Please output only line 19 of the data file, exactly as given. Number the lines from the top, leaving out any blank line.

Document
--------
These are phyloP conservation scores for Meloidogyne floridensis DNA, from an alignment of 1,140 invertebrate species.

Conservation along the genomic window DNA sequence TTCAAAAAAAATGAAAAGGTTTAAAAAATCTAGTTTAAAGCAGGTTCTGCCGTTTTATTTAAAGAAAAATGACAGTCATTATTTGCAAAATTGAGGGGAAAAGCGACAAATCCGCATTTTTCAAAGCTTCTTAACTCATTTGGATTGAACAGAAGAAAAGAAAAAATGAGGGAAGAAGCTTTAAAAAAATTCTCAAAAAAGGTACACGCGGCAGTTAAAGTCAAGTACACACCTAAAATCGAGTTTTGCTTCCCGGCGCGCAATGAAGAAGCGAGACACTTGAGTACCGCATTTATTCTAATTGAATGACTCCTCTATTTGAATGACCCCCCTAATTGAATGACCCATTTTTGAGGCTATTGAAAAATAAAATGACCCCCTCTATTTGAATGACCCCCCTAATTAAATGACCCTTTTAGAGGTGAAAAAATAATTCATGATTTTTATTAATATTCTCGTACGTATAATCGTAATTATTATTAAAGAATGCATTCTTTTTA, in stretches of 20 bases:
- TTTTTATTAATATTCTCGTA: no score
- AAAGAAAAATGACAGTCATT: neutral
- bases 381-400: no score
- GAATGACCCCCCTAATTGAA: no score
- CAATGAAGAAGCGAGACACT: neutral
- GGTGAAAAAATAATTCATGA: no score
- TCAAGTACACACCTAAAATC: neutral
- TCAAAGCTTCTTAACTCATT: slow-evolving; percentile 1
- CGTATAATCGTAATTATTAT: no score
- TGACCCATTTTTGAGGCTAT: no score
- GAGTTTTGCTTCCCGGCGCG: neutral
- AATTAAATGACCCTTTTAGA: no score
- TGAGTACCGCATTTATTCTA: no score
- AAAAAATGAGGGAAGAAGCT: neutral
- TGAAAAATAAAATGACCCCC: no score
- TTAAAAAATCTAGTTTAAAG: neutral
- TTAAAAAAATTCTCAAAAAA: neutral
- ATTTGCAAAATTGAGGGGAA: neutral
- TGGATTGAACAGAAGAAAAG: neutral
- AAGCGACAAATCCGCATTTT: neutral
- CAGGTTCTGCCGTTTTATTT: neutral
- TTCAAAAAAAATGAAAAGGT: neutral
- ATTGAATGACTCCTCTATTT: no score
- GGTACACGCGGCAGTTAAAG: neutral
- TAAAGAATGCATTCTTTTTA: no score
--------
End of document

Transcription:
- TTAAAAAAATTCTCAAAAAA: neutral